Rocky has been spooking more lately than he has over the summer. I think it's because I have focused my attention on sensitizing him to my cues without putting much (if any) time into desensitizing him to the world at large. He was so steady for me this summer, I think I took his calm nature for granted rather than doing upkeep on him like I should have been. He hasn't done anything major, but I want to nip this in the bud before he gets worse.
The last time I took him out for a trail ride, he spooked a few times at some grouse that flew up and away from us in some pines. At first he just stopped and snorted, side stepping a little but otherwise just watching the trees intently. Bear helped out by trotting over to where the grouse had been, sniffing around and then looking at me to see where I wanted to go next. He's a good dog. Later, a grouse flew up from somewhere behind us and Rocky scooted forward a few feet in alarm before coming to a stop mostly on his own- my reflexes were a bit behind. Oops.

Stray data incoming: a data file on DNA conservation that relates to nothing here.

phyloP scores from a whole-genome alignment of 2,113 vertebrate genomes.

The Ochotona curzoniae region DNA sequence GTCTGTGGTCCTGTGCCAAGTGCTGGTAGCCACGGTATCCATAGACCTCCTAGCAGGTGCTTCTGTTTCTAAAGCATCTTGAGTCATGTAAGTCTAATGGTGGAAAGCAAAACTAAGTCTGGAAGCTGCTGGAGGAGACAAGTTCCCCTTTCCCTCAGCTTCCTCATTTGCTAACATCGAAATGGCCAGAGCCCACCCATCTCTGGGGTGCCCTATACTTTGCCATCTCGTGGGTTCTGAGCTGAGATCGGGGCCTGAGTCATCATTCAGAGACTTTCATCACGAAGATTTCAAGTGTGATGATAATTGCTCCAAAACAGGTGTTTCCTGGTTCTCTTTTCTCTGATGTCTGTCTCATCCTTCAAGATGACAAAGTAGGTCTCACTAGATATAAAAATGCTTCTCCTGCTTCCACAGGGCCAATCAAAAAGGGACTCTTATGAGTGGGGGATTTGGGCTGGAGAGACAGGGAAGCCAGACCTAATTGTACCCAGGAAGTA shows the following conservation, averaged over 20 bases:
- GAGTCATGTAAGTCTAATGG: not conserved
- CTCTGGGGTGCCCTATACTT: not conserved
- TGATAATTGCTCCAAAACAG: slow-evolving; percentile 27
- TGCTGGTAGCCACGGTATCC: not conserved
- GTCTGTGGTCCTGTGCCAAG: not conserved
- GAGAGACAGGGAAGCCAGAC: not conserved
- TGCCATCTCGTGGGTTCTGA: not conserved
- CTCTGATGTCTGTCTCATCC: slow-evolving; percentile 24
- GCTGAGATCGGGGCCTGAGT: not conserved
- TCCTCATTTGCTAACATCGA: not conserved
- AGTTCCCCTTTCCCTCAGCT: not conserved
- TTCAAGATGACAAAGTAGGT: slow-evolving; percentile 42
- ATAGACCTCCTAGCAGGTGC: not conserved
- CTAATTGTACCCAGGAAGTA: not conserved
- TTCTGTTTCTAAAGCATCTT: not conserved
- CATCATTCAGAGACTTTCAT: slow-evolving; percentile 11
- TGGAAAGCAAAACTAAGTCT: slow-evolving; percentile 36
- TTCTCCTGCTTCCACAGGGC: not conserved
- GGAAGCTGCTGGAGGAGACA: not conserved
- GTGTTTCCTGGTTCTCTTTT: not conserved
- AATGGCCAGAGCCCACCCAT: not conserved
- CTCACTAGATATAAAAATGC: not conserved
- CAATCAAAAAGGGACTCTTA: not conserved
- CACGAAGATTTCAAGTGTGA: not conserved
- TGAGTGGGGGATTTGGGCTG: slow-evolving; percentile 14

Overall, he still did what he was supposed to do as far as not taking off in a mad panic, but he still wasn't as quiet as I like him to be. My barn owner has put up a horse obstacle course designed for desensitizing, so Rocky and I have been spending a good chunk of time with that. So far, she has hung a tarp between two trees that has been cut in strips, so it flaps in the wind or hangs there, depending on the weather. There is also a line hung with plastic bottles that rattle and bounce off the horse as they move through it. Two tires that can be stepped through or around make up one of the last obstacles. Rocky doesn't like them but he really doesn't like the last one- a tarp that has been stapled to parallel boards. He is positive that tarp is going to swallow him whole or something equally disastrous will happen.
We spent a good hour and a half on the ground tarp a few days ago. He stops, scoots backwards, snorts heavily, and generally exhibits great distrust of that obstacle. By the end of that time, I was getting him to back over the boards with some success. He drags his feet terribly when he backs up, so it was a good exercise in encouraging him to actually LIFT his feet up. A few times he would drag the tarp thing toward him with his backwards shuffle, and his eyes would get big as he hustled off it.
It's a work in progress, but we'll get there.